Being falsely accused of shoplifting is horrible. I have had it happen twice. Once it was a newspaper that I had gone in with (the shopkeeper ignored the fact that it was a rainy day and my paper was wet) and the second time it was at a Warehouse. I was making up a set of something, and had gone to a second Warehouse…of course that was the time that I’d lost the receipt, but assumed that their ‘sold ‘ tape would show that it had been sold – to me. No, it was the wrong colour for that day. I never did work that out, but the security guard let me go in the end. Must have been having a bad day and wanting to take it out on someone.

          Reply
          • Kitty Catkin

             /  May 14, 2018

            Hello, er, PDTs.

            Be careful, it can make you go blind.

            Reply
    • Corky

       /  May 14, 2018

      I guess they got tired of black people stealing, Lurchy. However, what was shown here was extremely poor ‘suspect control.’ In fact it was non existent. A skilled operator can restrain a suspect while beating him at the same time. These guys were goons and deserved to be arrested.

      Reply
  3. Corky

     /  May 14, 2018

    All together now… let’s repeat the mantra of ignorant sheeple:

    ”If you’ve done nothing wrong, you have nothing to worry about.”

    I doubt Mr Ryan would agree. He may have been a sheeple himself. I doubt he’s one now.

    It all started with our photo ID drivers license.

    Reply
  4. MaureenW

     /  May 14, 2018

    I walked into a Coffee Shop in Auckland recently and was approached by someone asking if I wanted to be able to purchase coffee using facial recognition within the store. Told them to piss off.

    Reply
    • Gezza

       /  May 14, 2018

      So, your face is possibly in their database, with a semi-transparent caption:

      “Bites. Approach with care!”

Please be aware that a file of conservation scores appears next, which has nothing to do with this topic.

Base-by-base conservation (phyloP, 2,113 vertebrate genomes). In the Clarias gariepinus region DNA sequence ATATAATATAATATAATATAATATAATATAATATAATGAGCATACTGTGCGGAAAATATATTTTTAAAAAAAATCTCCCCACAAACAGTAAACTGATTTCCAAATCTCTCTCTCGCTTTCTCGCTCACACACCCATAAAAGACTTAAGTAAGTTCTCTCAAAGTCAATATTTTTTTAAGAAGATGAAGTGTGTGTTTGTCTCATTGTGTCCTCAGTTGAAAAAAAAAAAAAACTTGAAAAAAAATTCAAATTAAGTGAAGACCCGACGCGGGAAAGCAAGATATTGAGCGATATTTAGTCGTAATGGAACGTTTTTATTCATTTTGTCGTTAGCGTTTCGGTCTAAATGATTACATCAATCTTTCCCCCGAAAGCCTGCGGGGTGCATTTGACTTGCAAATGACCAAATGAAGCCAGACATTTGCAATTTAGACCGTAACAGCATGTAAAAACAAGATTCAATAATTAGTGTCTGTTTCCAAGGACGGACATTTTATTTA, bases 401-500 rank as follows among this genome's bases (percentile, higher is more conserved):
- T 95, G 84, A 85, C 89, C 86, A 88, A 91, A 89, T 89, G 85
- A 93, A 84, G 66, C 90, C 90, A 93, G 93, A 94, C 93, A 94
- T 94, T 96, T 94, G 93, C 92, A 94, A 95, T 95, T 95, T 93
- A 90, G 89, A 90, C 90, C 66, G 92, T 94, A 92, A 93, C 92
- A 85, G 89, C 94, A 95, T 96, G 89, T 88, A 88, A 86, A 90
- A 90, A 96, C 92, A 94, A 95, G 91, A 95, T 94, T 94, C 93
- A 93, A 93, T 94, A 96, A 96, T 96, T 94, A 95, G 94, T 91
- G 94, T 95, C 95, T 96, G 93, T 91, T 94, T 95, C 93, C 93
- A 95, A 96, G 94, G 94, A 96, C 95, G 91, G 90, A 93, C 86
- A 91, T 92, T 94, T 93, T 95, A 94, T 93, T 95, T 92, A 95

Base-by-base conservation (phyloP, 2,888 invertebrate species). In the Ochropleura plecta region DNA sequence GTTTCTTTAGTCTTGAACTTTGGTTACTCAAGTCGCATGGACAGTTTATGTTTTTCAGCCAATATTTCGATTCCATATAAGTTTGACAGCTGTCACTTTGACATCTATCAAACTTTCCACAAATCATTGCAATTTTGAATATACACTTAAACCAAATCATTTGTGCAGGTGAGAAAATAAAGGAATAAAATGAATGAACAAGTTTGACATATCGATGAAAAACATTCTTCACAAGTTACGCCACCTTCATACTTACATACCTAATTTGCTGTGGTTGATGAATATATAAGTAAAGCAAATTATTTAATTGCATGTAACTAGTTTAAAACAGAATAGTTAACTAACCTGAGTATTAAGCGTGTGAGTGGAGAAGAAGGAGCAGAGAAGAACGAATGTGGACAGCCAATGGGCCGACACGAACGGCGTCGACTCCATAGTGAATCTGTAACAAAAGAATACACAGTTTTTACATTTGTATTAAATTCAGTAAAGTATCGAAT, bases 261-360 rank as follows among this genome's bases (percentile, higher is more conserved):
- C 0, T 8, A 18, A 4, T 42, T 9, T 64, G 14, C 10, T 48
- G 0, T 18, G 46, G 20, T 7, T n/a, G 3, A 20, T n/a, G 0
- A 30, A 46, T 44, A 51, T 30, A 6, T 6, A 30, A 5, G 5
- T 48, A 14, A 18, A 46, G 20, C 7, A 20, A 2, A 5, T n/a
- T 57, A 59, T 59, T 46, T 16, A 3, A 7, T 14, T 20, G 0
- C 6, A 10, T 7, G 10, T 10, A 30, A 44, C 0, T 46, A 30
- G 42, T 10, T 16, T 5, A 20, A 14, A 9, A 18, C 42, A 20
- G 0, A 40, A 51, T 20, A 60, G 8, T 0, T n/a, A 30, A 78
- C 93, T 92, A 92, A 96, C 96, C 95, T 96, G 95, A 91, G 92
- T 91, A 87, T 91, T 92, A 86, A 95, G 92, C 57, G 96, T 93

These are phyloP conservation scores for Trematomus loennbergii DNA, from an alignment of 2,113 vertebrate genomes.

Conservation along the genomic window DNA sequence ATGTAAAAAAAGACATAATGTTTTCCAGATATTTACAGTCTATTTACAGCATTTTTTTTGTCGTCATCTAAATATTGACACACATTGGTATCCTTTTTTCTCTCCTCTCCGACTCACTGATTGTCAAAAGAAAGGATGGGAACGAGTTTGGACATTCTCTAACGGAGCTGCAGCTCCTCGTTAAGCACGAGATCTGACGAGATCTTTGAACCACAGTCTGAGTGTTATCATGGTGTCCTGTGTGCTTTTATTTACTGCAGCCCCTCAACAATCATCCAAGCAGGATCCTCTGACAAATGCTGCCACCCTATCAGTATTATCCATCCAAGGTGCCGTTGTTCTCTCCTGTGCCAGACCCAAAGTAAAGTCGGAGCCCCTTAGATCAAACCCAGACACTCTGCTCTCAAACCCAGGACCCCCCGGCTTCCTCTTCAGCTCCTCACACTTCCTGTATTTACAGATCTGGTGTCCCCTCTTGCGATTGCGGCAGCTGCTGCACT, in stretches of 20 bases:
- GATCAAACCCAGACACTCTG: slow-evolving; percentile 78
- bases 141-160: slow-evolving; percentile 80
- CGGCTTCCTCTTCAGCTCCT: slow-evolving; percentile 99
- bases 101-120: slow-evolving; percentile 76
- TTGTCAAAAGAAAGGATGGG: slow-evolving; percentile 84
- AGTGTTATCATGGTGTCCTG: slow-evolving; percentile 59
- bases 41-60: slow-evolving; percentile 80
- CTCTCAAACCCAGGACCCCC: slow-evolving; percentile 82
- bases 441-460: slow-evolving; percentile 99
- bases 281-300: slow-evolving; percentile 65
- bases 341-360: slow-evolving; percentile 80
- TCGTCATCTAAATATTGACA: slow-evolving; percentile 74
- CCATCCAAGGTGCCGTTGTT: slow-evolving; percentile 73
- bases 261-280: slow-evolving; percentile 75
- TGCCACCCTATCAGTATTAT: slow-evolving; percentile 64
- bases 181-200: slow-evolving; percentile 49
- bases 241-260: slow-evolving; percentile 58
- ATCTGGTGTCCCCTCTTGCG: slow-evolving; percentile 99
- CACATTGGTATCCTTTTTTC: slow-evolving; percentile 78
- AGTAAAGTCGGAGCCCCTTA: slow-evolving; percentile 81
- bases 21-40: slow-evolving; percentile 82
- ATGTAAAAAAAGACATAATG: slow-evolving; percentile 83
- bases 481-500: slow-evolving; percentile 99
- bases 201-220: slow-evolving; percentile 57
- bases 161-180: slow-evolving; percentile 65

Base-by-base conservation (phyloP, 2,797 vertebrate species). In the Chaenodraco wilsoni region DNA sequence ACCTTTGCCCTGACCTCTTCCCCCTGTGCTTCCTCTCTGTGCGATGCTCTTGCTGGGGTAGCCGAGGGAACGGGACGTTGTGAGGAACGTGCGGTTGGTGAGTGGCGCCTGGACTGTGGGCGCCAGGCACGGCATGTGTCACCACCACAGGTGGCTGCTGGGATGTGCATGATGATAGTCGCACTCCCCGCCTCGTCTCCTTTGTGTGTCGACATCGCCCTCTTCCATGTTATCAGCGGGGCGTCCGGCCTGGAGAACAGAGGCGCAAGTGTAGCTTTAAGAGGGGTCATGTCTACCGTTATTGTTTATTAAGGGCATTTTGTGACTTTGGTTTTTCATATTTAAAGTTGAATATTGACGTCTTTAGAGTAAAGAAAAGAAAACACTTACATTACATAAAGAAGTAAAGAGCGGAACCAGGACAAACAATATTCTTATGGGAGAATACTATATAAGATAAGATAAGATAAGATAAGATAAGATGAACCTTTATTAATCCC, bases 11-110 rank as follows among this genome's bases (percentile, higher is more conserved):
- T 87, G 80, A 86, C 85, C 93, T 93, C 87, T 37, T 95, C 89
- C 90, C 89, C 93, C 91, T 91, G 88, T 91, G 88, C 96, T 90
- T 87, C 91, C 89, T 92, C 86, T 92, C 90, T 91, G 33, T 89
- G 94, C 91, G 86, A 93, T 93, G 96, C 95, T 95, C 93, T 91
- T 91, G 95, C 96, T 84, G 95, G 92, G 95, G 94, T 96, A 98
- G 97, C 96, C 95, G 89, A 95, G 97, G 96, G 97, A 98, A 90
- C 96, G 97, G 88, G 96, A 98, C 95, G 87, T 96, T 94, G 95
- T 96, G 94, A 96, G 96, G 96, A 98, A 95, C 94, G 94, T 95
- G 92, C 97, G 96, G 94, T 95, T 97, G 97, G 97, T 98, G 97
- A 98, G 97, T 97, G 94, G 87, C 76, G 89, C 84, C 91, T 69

😳

      Reply
  5. Alan Wilkinson

     /  May 14, 2018

    Read to the bottom of this article. Sadly some supermarkets have to deal with the scum of society and try to keep their staff safe.

    https://www.stuff.co.nz/national/crime/103740178/graphic-dashcam-footage-shows-brutal-mob-beating-of-security-guards

    Reply
    • Gezza

       /  May 14, 2018

      Bugger. God machine must need more road cones!

      Reply
      • Gezza

         /  May 14, 2018

        😮 Oo. Just had a horrible thought.

        Which side of the bed do you sleep on? Can you check if Mrs Al is still there? 😬

        Reply
        • Alan Wilkinson

           /  May 14, 2018

          She’s not there, she’s here, Sir Gerald. I’m afraid you are neither here nor there.

          Reply
    • Alan Wilkinson

       /  May 14, 2018

      PDT identifies with scum.

      Reply
  6. David

     /  May 14, 2018

    I assume when entering any shop that there is CCTV as there is through busy CBD areas, cant say really that facial recognition software bothers me all that much, what possible nefarious thing they can do with it ?
    I do always forget my loyalty card so would be delighted if I could smile at the camera and earn my points.

    Reply
    • MaureenW

       /  May 14, 2018

      You’re for sale cheap David, loyalty cards are another form of tracking you. If you don’t mind the gross intrusion these things have in your life, I guess it’s no worries.

      Reply
      • David

         /  May 14, 2018

        If they get to know my preferences they might point me towards one of their products that I didn’t know about or alert me to new stuff I would like to buy.
        If you do anything on the internet Google is doing worse already.

        Reply
  7. Zedd

     /  May 14, 2018

    methinks this tech. is running out & about..on the streets too !
    ‘super stasi’ laws

    Reply
  8. PartisanZ

     /  May 14, 2018

    It’s an upside-down world where it makes more sense – of some sort – to constantly increase ‘security measures’ rather than dealing with the causes of the insecurity – ie ‘crime’ – which creates the need for ever more security …

    Reply
    • MaureenW

       /  May 14, 2018

      Yes you’re right! It’s like an Animal Farm existence

      Reply
    • Corky

       /  May 14, 2018

      We have addressed peoples insecurities….it’s called the ‘welfare system.’ There’s emergency food grants, job training and accommodation supplement. Plus a wad of cash each week for free. Saves people foraging at the dump like they do overseas.

      But blow me down..and around, Parti. The fact is New Zealand is overrun with dishonest
      greedy scumbags..ironically because of our lush welfare system( comparative) and liberal stance on crime.

      Reply